Consumer Confidence Hits 15-Year-Low, Hurts Results

Consumer confidence took a nosedive in February, falling to its lowest level in 15 years, reports the Conference Board. And, as if to underscore just how concerned consumers are, a number of leading retailers posted results dotted with the kinds of adjectives that CEOs dread: Difficult. Disappointing. Challenging.

The Consumer Confidence Index, which had also fallen a bit in January, dropped to 75, from 87.3 last month, its lowest level since November 1993, when it hit 71.9. (One exception, the Conference Board says, is the beginning of the Iraq War in 2003.)

To a degree, boatloads of media headlines predicting recession are a factor in how consumers feel, says Lynn Franco, director of The Conference Board Consumer Research Center. "Certainly," she says, "negative news tends to impact consumers' expectations." But the steady downtrend in the index, she says, "is more than just the impact of news."

When confidence falls, "the first thing that goes is discretionary spending--and that can mean dining out, going to the movies, and it can also mean shopping. Plus, retailers also have more competition for that spending, in the form of higher prices at the pump and for food."



At Home Depot, for example, fourth-quarter sales dropped 4.7%, compared to the fourth quarter of 2006. And comparable-store sales, a measure closely watched by retail observers, sank 8.3%. Net earnings fell 28%.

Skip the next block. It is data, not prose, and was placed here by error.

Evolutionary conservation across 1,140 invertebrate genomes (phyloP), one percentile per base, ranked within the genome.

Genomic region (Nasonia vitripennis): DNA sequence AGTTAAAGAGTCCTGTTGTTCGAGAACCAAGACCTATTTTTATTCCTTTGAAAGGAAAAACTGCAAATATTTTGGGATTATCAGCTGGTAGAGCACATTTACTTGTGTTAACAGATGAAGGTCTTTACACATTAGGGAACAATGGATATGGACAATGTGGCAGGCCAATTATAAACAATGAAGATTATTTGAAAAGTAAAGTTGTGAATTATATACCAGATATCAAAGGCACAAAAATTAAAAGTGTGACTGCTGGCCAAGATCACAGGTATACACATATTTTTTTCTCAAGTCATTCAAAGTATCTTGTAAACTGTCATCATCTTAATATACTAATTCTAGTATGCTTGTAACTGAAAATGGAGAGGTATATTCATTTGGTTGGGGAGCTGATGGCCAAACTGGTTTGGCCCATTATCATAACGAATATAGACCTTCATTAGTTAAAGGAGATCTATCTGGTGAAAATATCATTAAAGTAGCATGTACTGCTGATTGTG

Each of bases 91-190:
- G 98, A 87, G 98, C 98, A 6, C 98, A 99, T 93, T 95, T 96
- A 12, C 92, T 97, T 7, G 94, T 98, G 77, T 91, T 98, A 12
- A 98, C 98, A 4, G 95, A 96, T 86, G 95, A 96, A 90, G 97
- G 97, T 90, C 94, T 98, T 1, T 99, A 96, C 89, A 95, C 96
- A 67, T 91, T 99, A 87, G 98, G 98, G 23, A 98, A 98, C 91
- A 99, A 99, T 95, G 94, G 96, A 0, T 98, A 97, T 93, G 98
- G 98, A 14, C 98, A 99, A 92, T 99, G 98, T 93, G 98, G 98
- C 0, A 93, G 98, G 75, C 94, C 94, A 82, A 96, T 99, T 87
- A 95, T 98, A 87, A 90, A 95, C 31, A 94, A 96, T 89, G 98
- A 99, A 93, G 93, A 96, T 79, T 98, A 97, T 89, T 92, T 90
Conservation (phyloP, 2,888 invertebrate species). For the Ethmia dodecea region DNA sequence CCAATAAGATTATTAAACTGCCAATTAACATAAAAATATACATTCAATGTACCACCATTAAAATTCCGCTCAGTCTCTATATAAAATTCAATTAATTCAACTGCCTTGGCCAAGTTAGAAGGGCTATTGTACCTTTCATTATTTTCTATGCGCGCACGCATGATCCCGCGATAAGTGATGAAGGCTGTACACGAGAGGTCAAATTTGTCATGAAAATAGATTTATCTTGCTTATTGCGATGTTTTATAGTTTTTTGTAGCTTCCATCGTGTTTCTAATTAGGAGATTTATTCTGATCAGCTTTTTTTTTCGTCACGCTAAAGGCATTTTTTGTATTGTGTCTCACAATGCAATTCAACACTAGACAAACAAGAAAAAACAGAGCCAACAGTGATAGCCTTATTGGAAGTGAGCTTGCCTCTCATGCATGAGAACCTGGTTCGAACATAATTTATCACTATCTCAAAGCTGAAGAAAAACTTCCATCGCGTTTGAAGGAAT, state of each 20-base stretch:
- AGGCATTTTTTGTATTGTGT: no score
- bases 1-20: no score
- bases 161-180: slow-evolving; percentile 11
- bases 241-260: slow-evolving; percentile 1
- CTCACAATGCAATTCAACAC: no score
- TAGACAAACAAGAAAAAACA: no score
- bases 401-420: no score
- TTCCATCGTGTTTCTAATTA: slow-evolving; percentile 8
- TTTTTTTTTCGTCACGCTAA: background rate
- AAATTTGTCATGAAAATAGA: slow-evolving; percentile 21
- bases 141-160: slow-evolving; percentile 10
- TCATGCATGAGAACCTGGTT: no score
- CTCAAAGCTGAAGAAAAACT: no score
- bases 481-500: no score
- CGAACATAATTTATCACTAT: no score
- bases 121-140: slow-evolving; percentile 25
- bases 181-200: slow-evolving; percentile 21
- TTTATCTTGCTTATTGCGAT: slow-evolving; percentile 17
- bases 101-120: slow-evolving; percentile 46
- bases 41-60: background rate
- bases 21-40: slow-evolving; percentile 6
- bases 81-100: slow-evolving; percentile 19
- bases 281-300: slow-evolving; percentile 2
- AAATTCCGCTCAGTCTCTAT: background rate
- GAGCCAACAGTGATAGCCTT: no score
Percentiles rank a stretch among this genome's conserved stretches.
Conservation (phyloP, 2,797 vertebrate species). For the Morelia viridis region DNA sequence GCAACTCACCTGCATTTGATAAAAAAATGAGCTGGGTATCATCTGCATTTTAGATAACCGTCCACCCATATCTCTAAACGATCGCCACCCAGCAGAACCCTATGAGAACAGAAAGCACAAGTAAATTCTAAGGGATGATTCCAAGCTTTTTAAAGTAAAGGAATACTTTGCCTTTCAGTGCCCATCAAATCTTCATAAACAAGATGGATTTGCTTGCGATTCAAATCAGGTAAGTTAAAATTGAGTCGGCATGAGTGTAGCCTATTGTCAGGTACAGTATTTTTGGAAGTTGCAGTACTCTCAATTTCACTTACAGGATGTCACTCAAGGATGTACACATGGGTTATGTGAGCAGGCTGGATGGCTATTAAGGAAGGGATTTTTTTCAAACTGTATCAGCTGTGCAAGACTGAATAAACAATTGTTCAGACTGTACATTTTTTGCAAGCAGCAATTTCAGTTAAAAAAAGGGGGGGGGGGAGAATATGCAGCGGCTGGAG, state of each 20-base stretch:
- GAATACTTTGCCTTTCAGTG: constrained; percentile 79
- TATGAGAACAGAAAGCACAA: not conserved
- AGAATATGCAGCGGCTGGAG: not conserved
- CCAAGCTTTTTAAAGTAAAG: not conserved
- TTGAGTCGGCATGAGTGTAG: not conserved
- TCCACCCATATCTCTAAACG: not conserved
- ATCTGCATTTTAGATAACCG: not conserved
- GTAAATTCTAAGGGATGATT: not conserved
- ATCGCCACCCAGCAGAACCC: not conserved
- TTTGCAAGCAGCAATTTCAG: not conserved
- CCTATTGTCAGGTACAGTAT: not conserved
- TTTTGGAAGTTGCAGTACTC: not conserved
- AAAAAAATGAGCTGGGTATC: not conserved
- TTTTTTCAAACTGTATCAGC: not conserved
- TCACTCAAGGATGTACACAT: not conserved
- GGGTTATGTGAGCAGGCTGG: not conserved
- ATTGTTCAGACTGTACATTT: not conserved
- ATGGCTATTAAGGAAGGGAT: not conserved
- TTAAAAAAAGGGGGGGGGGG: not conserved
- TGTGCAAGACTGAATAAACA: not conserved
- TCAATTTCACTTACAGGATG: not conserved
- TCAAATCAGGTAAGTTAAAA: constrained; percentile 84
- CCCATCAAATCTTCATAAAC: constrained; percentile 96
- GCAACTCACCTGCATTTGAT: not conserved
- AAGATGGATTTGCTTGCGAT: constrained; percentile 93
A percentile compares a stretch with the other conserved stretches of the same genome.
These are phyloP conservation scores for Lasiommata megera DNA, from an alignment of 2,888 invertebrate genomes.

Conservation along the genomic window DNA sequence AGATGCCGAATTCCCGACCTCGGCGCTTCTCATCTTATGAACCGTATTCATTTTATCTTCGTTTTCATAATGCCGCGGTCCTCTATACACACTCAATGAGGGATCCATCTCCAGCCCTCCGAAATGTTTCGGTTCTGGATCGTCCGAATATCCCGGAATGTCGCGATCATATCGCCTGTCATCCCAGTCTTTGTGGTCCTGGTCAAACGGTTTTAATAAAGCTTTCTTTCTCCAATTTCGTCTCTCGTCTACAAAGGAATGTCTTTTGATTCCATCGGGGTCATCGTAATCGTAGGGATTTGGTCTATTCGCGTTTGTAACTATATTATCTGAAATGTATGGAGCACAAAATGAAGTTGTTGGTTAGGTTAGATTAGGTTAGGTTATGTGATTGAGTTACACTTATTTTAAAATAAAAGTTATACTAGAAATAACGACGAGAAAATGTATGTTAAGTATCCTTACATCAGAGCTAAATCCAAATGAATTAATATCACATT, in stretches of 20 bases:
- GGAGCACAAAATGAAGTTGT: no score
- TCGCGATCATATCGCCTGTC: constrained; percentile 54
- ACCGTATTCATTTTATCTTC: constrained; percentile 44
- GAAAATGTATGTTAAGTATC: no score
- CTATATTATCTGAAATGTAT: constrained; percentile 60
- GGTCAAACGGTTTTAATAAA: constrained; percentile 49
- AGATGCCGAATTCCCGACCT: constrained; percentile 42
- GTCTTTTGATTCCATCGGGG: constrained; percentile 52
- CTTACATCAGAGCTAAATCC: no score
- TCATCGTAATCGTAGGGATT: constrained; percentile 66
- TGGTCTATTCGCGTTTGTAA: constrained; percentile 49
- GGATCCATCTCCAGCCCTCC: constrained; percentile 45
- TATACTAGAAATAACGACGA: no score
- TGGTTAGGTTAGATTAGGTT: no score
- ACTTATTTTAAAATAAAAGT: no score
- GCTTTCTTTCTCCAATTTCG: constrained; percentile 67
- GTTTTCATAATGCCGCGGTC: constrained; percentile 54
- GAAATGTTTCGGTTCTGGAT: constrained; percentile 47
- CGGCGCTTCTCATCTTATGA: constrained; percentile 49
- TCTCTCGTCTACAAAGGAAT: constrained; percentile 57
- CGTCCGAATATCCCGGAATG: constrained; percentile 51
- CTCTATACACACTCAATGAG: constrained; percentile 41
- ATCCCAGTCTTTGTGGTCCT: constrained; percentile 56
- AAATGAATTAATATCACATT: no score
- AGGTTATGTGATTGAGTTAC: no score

And like Lowe's, which announced similar results earlier this week, Home Depot's predictions for the year ahead are harsh--a total sales decline of 4 to 5%, with negative comparable-store sales in the "mid- to high single-digit range."

At Macy's, fourth-quarter sales rang in at $8.6 billion, a fall of 6.2%. On a same-store basis, sales slipped 2%. For the full year, total sales are $26.3 billion--a dip of 2.4% from the prior fiscal year--while same-store sales were down 1.3% for the year.

Even stronger retail performers are struggling a bit. Target says its sales gained for the quarter, up 0.4% to $19.3 billion--but net earnings fell 8.2% as the economy slowed in the second half of the year. For the fourth quarter, comparable-store sales gained 0.2%, compared to 4.8% in the prior year. And for the full fiscal year, comparable-store sales gained 3%, compared with 4.8% in the previous fiscal years.

And at Nordstrom, an upscale retailer that has been doing quite well, total sales in the fourth quarter fell to $2.5 billion--a decrease of 4.4%--while same-store sales fell 0.7%. And for the year ahead, it is predicting not gains, but decreases: It says it expects comparable-store sales in the year ahead to come in "flat to down 2%."

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